Issuance of a common safe asset is crucial for the viability of the Eurozone. This is not a new point of view. The absence of a common safe asset has been very expensive for all countries, as we have explained in a recent publicaton and in an older publication. The important point here is that, in the absence of a common safe asset, every flight to safety in uncertain times, by definition results in increasing tensions between member states as money flows from south to north. The fragmentation of public debt markets along national lines is the Achilles heel of the Eurozone. The result is that without the introduction of a common safe asset, the next eurocrisis will be a copy of the previous one. It’s illustrative that the eurocrisis in 2010-2012 could only be overcome by a massive purchasing programme by the ECB. This resulted in de facto (ex post) mutualisation of public debt of the Eurozone countries. It illustrates that without debt mutualisation the euro ultimately is not viable.
The higher national debt levels, the more work is in store for the ECB to keep interest rates under control, limiting debt sustainability risks. Needless to say that at this point, public debt in several member states would likely no longer be sustainable without the ECB’s help. ECBs policy in this regard also causes frictions in certain member states, arguing that the ECB is overarching its mandate. With a sufficiently large and well-designed common safe asset that discussion would become one of the past.
The euro as a reserve currency
Another implication of the current absence of a common safe asset is that it frustrates the development of the euro into a full-fledged international currency. Although the euro is the second largest currency in the world after the US dollar, its development into a currency that in the long run could compete with the US dollar has more or less come to a standstill. An important factor is that Europe lacks a well-developed capital market. Efforts to develop a so-called capital market union (CMU) are handicapped by the absence of a common safe asset as well. Even the ECB rather explicitly pleads for the introduction of a common safe asset to underpin the development of the CMU and the international position of the euro.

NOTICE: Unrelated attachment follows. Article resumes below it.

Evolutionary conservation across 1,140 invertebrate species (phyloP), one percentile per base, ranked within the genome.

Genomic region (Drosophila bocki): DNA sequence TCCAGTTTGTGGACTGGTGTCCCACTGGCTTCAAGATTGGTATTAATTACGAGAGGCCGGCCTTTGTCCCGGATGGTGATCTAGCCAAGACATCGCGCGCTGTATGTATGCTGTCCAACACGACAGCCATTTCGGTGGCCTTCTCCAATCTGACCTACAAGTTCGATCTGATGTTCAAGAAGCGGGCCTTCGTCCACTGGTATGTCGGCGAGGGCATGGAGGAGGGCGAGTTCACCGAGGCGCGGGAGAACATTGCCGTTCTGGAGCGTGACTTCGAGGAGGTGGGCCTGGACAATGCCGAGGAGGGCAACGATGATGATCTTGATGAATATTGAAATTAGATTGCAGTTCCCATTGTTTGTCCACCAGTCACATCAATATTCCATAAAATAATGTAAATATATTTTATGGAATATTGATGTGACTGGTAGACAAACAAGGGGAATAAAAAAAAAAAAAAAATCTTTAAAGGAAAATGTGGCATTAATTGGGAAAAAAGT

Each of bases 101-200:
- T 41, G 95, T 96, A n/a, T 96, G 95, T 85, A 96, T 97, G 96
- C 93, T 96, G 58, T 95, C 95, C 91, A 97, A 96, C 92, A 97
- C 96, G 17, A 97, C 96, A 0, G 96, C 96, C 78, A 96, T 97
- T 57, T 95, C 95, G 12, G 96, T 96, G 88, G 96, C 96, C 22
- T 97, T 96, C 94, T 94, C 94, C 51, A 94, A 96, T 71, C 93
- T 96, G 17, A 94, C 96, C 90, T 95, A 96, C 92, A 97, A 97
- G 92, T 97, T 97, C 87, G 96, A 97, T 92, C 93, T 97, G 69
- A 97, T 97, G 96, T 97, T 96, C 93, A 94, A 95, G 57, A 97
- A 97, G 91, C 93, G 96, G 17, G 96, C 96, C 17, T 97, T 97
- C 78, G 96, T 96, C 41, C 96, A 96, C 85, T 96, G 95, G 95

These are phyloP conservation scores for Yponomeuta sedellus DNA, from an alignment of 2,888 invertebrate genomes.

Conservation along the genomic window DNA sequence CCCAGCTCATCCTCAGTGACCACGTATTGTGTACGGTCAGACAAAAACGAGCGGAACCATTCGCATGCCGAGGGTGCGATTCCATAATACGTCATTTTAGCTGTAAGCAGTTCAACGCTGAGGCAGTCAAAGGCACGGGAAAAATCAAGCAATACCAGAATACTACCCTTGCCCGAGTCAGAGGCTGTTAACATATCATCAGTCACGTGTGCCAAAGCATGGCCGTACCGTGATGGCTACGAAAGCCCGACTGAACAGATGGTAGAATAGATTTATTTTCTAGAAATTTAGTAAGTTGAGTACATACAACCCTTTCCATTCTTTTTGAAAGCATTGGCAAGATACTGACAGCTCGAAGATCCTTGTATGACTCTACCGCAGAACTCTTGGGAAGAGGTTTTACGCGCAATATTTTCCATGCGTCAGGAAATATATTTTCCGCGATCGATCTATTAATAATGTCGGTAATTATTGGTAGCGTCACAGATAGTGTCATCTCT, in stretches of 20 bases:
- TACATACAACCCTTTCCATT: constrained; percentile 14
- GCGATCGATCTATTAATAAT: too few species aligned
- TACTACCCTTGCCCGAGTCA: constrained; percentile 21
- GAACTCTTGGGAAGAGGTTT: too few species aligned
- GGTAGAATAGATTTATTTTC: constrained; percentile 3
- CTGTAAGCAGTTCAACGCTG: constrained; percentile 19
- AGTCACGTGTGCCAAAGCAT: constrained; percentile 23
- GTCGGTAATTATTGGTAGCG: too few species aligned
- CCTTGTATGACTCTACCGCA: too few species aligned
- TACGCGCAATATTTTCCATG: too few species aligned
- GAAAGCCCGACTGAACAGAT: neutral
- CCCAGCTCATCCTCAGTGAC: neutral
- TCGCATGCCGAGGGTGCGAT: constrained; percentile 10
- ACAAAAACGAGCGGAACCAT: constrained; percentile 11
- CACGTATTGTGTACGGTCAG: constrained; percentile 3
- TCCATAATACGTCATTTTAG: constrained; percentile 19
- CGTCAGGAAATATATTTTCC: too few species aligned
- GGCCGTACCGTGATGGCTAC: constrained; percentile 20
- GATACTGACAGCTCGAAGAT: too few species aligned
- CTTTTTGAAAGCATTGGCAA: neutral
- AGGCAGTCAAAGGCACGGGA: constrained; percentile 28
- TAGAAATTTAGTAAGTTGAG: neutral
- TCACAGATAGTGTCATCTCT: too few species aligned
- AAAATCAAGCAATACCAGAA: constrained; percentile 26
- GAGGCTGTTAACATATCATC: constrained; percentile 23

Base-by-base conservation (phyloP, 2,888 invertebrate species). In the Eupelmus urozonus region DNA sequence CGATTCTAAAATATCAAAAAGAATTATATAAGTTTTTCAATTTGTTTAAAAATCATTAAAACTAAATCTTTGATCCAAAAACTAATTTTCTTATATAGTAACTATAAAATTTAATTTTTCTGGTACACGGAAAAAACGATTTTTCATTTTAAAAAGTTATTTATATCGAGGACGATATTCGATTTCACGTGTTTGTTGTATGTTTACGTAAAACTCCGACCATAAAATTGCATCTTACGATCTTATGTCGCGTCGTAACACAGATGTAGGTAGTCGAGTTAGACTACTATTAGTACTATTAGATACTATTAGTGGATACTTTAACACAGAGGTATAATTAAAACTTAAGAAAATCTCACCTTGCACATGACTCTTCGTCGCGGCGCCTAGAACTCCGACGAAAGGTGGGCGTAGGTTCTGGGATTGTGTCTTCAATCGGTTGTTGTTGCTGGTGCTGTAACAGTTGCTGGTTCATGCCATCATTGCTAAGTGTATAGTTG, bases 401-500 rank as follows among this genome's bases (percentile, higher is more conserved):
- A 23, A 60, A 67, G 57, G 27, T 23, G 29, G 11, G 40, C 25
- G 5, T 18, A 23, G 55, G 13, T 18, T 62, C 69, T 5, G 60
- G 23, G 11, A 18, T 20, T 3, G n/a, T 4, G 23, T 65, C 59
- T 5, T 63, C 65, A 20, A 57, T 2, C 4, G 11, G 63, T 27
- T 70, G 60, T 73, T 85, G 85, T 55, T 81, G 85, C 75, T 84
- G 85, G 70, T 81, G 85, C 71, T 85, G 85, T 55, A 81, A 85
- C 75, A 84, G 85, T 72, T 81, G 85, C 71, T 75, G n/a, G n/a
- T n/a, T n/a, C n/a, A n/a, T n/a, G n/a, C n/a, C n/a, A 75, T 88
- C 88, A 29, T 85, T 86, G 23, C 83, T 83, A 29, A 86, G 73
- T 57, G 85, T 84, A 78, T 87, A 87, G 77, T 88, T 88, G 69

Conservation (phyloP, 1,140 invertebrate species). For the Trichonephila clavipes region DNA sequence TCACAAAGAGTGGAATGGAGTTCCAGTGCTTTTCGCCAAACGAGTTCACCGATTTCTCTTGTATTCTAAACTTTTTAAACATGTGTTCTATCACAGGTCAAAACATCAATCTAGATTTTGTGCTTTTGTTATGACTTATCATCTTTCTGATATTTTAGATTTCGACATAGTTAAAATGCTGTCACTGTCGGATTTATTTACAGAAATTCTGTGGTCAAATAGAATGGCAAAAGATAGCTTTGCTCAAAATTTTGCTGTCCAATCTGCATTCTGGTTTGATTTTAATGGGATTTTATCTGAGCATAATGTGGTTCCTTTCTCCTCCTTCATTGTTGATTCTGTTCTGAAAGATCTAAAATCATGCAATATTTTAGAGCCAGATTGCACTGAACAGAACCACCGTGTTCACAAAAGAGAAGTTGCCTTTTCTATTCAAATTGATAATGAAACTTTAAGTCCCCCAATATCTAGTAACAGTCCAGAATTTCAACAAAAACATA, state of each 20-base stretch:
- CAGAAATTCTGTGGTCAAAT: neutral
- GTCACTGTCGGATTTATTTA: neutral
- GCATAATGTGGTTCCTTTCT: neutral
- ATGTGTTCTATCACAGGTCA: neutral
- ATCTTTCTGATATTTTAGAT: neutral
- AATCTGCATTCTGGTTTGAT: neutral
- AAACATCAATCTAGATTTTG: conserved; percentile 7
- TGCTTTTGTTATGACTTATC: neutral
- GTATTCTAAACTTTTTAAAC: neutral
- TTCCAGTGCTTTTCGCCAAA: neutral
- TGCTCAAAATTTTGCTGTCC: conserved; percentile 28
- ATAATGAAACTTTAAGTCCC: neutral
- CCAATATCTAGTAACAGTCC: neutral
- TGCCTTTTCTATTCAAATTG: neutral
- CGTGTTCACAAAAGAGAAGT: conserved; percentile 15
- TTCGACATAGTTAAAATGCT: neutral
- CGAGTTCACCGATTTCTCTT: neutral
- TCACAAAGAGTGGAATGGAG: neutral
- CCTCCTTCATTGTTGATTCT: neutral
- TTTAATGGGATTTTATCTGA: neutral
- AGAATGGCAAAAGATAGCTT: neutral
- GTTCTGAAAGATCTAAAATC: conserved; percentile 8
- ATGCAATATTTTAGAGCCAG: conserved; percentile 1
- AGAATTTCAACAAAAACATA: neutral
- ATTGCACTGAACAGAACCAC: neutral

This also has geopolitical consequences. Today, Europe plays second fiddle to the US, which to a large extend has to do with the strong international position of the dollar and the subordinate role of the euro. The commonly guaranteed debt issuance as proposed by the European Commission, or France and Germany for that matter, could be a modest first step in the right direction, strengthening the CMU-project and underpinning the international position of the euro.
The current proposal for the recovery fund will of course not be enough. To compete with the US dollar, the market in common safe assets should be comparable in size with the market in US Treasuries and, very important, include maturities over the full length of the yield curve. But, you have to start from somewhere and the current proposals are just that start. If the experience with a common safe asset is as good as we expect, it may help to improve the quality of the discussion.
The 750bn EC-plan for the post-Covid-19 recovery in the EU should provide a welcome, albeit modest, boost to the economy. However, its signal – with limited joint debt issuance – is powerful. To be clear, this decision is ultimately a political decision, because it can well be seen as a true ‘make or break’ moment for Europe. After all, muddling through is becoming less and less of an option in the post-Covid-19 world.
 Technically, all member states that are on board could decide to move ahead together, separate from the opposing ones. But for now such a ‘break-out’ scenario seems unlikely.
 And, reportedly, Estonia has also opposed the EC-plans
 We have calculated the amount of grants to GDP each country would get when using the current EU budget distribution key, which is based on GDP per capita amongst other things. We also calculated that amount if the distribution key would solely be based on the economic projection in 2020, using the European Commission’s forecast. Hungary and Bulgaria would ‘lose’ the most and Italy and the Netherlands would gain the most when the GDP growth outlook would become the main determinant. This graph is solely exemplary, the ultimate distribution key used will likely be incorporating multiple variables.